Example

**Input**: 420

**Output**: 20.493901531919196

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The square root of a number S is denoted $\sqrt{S}$ with the property that $\sqrt{S} \times \sqrt{S} = S$. It's easy to calculate for square numbers, like $3 \times 3 = 9$ so $\sqrt{9} = 3$. For other numbers it's not as easy but the ancient Babylonians seemed to know how to calculate them pretty accurately (see the figure and caption).

We have no idea how they calculated square roots so accurately, but a method they might have used has been called the Babylonian method. The basic idea is to start with an initial guess $x_0$ for $\sqrt{S}$. Then we can keep improve on this guess: if our current guess, $x_n$, is an overestimate to $\sqrt{S}$ then $S/x_n$ will be an underestimate and vice versa, so averaging the two should produce a better guess: $$ x_{n+1} = \frac{1}{2} \left( x_n + \frac{S}{x_n} \right) $$ We can use this formula to calculate better and better guesses. Given a number $S$, calculate and return its square root using the Babylonian method.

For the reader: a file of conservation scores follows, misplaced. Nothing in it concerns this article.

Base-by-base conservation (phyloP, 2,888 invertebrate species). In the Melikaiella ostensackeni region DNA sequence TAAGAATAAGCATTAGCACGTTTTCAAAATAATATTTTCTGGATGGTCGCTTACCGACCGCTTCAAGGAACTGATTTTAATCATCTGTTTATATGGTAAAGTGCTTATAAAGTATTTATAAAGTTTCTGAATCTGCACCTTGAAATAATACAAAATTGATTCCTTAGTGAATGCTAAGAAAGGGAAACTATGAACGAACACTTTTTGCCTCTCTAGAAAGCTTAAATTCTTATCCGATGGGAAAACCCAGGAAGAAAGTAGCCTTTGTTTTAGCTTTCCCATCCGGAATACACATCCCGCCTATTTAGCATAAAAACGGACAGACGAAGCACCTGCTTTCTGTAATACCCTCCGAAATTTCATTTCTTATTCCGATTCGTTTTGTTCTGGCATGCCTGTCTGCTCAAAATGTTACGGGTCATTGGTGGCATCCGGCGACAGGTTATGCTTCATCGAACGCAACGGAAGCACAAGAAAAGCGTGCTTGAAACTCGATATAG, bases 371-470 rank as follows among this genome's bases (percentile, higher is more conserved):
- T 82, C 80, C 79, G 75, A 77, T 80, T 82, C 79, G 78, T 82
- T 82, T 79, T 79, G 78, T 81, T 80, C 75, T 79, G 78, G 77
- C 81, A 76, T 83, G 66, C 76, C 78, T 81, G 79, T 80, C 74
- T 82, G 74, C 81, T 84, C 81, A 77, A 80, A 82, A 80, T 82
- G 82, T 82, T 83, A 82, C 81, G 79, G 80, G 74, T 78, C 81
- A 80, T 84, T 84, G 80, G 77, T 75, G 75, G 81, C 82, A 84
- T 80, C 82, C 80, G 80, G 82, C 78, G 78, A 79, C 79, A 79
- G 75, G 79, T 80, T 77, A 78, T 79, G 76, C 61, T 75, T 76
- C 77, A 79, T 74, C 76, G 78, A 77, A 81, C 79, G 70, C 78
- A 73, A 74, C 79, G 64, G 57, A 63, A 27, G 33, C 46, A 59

**Input**:
A number $S \ge 0$.

**Output**:
The square root of $S$ approximated using the babylonian method. Your answer should be accurate to 10 significant
figures. That is, it should be correct to within 1 part in 10 billion, or the relative error should be lower than
$10^{-10}$). You can calculate the relative error of your guess $x_n$ using $|x_n^2 - S| / S$ where $|\cdotp|$ is
the absolute value (or `abs`) function.

Difficulty | Timesink | ||
---|---|---|---|

Function | babylonian_sqrt(n) |

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- The method we used here is also called Heron's method after the Hero of Alexandria who explicitly described it in 60 AD.
- The Babylonians did lots of other cool stuff that was way ahead of their time like calculate Jupiter’s position from the area under a time-velocity graph .

- Babylon and the square root of 2, The Azimuth Project
- Square Root Approximations in Old Babylonian Mathematics: YBC 7289 in Context , David Fowler & Eleanor Robson, Historia Mathematica, Volume 25, Issue 4, pp. 366-378 (1998).

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